There were seven silent movies based on H Rider HAGGARD's She: A History of Adventure (1886), the last being She (1925), dir G B Samuelson and starring Betty Blythe. In addition, there have been two movies based directly upon the novel, however loosely, and one extending it (all three discussed below). Of related relevance is the very violent, semi-pornographic, post-Apocalypse Italian sf movie She (1985), dir Avi Nesher and starring Sandahl Bergman in the title role as the leader of a nation in which women have enslaved men. S.H.E. (1979), dir Robert Lewis and starring Cornelia Sharpe, tips a hat to Haggard but is in fact a sub-Bond spy caper, Sharpe being codenamed S.H.E. [JG]
1. She US movie (1935). Radio Pictures. Pr Merian C Cooper. Dir Lancing C Holden, Irving Pichel. Vfx Vernon Walker. Screenplay Dudley Nichols, Ruth Rose. Starring Nigel Bruce (Horace Holly), Helen Gahagan (She), Helen Mack (Tanya Dugdale), Randolph Scott (Leo Vincey). 89 mins. B/w.
An old Vincey family tale tells how the 15th-century John Vincey quested to the Arctic to find the Fountain of Youth. Now Leo Vincey and manservant Holly follow that trail, picking up orphan Tanya on the way. Among the glaciers they are taken in by a cannibalistic Lost Race; but these people are ruled by another, much more civilized people . . . who are in turn ruled by She. She lives behind a wall of flame and has been waiting centuries for the return of John Vincey, and immediately assumes Leo is John's Reincarnation. Allured by her ethereal sensuality and her promise of Immortality, yet repelled by her cruelty, Leo opts instead for sensible, mundane Tanya. Arrogantly demonstrating in the immortality-granting Flame of Life how Tanya will wither and age, She inadvertently inflicts the full effects of the millennia upon herself, and dies.
Scott displays the sensitivity of a plank; Bruce previews the stalwart Watson he would play to Basil Rathbone's Sherlock Holmes; Mack is pretty and petite, but little else. Only Gahagan's performance conveys any sense of fantasy; she never made another movie. The screenplay, with its bizarrely gratuitous changes from the original, lumbers along; it is hardly helped by extended Busby Berkeley-style dance routines representing Human-Sacrifice rites. Yet S is not without importance: Frank Capra must have been influenced by it when he made Lost Horizon (1937). [JG]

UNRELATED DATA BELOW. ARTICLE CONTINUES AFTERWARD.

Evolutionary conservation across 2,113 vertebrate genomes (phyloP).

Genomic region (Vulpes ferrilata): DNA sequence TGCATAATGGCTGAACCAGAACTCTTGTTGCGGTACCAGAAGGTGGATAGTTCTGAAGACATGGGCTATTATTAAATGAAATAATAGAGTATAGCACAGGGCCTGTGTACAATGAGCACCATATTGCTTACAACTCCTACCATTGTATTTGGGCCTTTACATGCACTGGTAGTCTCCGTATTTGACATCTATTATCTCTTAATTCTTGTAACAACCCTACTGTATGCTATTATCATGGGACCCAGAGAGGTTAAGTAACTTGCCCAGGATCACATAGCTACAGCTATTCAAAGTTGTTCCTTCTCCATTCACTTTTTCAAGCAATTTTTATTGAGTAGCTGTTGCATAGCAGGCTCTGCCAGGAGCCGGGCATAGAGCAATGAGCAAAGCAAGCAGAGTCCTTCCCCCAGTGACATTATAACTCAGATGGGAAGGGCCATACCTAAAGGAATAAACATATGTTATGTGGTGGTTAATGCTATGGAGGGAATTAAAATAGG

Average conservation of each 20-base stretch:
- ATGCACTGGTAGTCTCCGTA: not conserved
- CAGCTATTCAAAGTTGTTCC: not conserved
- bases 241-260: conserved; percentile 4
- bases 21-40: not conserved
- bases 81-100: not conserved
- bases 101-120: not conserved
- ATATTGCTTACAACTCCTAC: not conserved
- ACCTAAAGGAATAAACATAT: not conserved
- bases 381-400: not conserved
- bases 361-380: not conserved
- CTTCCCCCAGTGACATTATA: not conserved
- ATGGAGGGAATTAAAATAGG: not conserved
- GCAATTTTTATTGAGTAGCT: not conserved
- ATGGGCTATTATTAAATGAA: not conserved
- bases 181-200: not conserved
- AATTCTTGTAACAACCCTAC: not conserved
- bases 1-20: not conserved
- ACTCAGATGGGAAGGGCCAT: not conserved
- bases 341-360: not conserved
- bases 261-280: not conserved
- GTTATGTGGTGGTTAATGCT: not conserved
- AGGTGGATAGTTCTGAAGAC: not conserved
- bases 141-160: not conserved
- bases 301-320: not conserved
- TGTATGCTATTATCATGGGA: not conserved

2. She UK movie (1965). Hammer/Associated British Picture Corporation/Warner-Pathé. Pr Michael Carreras. Dir Robert Day. Spfx George Blackwell, Bowie Films Ltd. Mufx Roy Ashton. Screenplay David T Chantler. Starring Ursula Andress (Ayesha), Bernard Cribbins (Job), Peter Cushing (Major Horace L Holly), Christopher Lee (Billali), Rosenda Monteros (Ustane), André Morell (Haumeid), John Richardson (Leo Vincey/Killikrates). 105 mins. Colour.
Three demobbed British Army servicemen – Vincey, Holly and Job – are en route home after WWI when Vincey is picked up in a Palestine bar by the improbably beautiful Ustane, and lured into the presence of Ayesha, a cruel ruler who has gained Immortality through bathing in the Secret Flame. For Vincey is the Reincarnation of Killikrates, High Priest of Isis, the lover whom Ayesha slew millennia ago. After an arduous desert journey to Ayesha's lost-city civilization, the three men are accepted as guests while Ayesha woos Vincey. But Ustane, who has fallen in love with Vincey, follows the party, and his affections oscillate between her and Ayesha with bewildering swiftness. Ayesha eventually kills Ustane and turns Vincey into a catspaw, with the aim of giving him, too, eternal youth by having him bathe with her in the Flame. But her renewed immersion in the Flame reverses her immortality, and within minutes she ages until she is merely dust. Vincey is left to face eternity without her.
This was certainly one of Hammer's more stylish productions, and was commercially very successful – leading to a sequel, 3. Viewed today, it seems dated, with chanting painted natives seemingly plucked from a Tarzan Movie (Ayesha's own soldiers are, puzzlingly, kitted out as Roman legionaries). But its brio allows much to be forgiven. [JG]
3. The Vengeance of She UK movie (1968). 20th Century-Fox/Seven Arts-Hammer. Pr Aida Young. Dir Cliff Owen. Spfx Bowie Films Ltd. Mufx Michael Morris. Screenplay Peter O'Donnell. Starring Olinka Berova (Carol/Ayesha), Derek Godfrey (Men-Hari), Edward Judd (Dr Philip Smith), Daniele Noel (Sharna), John Richardson (Killikrates), Noel Willman (Za-Tor). 101 mins. Colour.
A modest sequel to 2, reversing the sexes. Mini-skirted amnesiac Carol wanders vaguely towards North Africa, psychically guided (largely through Dreams) and magically protected by Magi in the service of Killikrates, who believes her the Reincarnation of Ayesha. She gains the affection of psychiatrist Philip, who – after adventures – accompanies her to Killikrates's mountain fastness. There her mind is enslaved by scheming magus Men-Hari so that she becomes persuaded she is Ayesha, and prepares to pass through the Secret Flame and indeed become her alter ego. Killikrates' slaves rebel. Aided by slave-girl Sharna, who loves Killikrates, Philip confronts the pair just as Carol prepares to enter the Flame, and uses psychological suggestion to return her memory. When all is revealed as a plot by Men-Hari to attain Immortality for himself, Killikrates suicides by entering the Flame. Rebel leader Za-Tor calls down destruction upon all for having turned from white to black Magic – only Carol and Philip escape the disaster.
Berova, presumably chosen for her resemblance to Andress, is sweet but buxomly vacuous in the Hammer style, and the hole left at the movie's core by her lack of presence remains unfilled. Yet there are some good moments, notably the Ritual sequence in which Men-Hari calls up a Demon to destroy the lone psychic who attempts to break the Spell placed on Carol. [JG]